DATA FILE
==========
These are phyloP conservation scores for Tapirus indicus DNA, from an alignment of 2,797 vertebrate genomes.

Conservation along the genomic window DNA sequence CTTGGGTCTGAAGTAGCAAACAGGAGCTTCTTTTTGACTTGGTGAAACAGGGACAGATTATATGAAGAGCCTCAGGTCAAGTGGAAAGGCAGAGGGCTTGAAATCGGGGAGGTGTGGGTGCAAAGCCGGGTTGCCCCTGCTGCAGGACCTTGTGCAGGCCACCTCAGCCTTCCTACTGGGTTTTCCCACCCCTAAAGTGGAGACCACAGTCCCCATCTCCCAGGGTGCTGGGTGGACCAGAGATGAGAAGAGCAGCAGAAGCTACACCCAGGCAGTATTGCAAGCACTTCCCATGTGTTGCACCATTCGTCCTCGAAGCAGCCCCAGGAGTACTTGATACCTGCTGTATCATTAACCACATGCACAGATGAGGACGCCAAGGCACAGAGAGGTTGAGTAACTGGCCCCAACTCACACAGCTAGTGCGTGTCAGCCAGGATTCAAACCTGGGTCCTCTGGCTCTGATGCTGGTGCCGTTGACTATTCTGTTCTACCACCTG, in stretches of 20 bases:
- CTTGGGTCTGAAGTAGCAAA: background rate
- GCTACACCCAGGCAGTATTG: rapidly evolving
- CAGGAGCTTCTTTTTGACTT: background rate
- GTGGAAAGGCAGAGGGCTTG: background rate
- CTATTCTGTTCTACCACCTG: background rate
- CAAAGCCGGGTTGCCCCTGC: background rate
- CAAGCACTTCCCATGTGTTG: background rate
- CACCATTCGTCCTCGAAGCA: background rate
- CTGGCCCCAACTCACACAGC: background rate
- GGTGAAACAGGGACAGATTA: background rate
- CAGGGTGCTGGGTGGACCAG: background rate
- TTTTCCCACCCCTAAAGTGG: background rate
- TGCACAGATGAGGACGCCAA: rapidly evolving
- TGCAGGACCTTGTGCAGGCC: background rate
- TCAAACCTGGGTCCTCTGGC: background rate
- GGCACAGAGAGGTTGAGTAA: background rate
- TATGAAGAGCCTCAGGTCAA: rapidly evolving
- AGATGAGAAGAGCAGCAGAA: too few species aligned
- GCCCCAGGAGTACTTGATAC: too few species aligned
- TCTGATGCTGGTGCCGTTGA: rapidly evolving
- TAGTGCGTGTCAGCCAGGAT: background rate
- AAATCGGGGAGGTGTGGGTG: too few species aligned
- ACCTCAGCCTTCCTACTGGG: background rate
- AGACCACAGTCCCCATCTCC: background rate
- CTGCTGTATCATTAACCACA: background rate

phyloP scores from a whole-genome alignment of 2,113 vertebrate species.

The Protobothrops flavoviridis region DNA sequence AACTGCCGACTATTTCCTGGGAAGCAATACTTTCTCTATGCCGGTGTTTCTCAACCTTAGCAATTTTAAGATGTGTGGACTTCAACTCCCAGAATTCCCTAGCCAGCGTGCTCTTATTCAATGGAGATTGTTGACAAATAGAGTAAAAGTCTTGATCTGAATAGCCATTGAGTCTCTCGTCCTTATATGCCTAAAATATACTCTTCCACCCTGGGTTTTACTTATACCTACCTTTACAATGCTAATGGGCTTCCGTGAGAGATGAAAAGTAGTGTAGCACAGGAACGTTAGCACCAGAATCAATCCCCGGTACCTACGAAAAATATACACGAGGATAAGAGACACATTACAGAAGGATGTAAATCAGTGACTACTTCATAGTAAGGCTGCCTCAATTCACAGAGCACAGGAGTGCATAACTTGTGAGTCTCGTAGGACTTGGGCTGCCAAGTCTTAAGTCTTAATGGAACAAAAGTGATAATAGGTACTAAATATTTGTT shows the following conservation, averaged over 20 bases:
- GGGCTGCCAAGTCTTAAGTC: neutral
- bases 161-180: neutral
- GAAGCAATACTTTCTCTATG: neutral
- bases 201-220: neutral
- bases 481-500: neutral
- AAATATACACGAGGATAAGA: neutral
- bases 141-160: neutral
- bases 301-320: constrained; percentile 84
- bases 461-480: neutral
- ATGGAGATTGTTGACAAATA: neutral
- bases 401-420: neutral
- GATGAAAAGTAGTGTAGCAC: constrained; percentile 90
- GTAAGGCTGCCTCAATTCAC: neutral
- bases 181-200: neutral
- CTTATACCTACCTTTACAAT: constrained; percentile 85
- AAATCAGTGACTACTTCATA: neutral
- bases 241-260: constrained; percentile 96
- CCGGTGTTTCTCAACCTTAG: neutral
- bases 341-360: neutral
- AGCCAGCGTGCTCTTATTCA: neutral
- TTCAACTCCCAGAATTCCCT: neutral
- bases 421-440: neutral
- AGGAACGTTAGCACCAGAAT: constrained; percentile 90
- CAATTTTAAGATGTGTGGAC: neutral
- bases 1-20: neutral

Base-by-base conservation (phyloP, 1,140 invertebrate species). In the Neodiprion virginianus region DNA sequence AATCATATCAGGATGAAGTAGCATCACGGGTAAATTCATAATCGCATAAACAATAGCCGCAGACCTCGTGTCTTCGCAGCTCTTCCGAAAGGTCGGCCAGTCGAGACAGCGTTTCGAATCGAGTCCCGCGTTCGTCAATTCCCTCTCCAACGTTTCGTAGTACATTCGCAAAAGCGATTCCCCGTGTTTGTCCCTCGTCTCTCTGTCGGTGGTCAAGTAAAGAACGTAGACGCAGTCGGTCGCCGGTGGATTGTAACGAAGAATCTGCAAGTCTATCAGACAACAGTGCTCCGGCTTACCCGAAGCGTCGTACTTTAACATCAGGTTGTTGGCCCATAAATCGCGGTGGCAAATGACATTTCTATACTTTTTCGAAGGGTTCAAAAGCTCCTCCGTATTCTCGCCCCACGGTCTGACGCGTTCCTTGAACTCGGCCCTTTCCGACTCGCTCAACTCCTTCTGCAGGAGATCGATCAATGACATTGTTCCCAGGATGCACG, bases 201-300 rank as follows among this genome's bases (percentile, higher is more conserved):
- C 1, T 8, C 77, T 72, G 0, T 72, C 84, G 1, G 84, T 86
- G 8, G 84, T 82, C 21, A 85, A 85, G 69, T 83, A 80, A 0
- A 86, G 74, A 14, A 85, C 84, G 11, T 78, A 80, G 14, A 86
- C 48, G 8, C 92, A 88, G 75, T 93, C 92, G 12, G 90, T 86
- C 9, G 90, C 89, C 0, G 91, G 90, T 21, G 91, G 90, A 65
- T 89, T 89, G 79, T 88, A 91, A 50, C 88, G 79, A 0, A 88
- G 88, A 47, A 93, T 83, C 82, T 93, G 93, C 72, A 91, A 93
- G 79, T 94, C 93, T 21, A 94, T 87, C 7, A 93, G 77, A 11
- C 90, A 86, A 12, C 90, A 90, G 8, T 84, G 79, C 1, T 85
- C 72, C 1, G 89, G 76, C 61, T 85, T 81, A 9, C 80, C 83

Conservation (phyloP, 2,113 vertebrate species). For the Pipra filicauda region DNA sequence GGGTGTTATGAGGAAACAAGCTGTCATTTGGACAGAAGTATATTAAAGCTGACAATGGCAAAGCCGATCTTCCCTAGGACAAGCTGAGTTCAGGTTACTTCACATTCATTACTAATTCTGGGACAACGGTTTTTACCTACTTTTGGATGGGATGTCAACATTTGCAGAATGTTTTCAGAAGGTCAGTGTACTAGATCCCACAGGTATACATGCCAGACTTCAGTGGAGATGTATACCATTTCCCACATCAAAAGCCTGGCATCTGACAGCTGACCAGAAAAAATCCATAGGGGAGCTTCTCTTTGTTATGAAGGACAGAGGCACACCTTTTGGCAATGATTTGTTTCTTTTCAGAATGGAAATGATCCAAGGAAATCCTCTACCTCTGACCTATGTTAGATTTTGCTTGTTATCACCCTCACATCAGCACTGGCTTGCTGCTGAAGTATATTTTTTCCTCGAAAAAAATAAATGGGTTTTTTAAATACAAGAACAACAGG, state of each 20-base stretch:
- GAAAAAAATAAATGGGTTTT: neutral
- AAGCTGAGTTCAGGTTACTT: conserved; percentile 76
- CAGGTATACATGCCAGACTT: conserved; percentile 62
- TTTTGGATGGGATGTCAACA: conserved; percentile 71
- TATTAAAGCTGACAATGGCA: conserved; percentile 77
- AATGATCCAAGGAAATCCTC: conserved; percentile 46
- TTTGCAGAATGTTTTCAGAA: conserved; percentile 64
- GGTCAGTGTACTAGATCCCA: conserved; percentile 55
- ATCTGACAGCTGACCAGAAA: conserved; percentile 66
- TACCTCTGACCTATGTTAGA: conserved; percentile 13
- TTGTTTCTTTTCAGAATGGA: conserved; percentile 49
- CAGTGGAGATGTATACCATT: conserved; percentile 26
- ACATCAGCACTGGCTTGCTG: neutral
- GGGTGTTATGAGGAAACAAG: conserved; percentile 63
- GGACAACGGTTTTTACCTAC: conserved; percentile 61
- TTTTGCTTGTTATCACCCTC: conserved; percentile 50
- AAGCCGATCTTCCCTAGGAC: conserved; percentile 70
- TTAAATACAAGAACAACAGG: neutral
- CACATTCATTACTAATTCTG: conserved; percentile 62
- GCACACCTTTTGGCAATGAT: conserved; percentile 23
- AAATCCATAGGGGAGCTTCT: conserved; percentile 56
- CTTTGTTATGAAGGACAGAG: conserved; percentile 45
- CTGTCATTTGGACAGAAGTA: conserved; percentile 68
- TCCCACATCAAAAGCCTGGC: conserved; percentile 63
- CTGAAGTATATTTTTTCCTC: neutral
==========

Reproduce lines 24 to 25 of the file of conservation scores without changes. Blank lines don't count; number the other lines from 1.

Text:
- AAATCGGGGAGGTGTGGGTG: too few species aligned
- ACCTCAGCCTTCCTACTGGG: background rate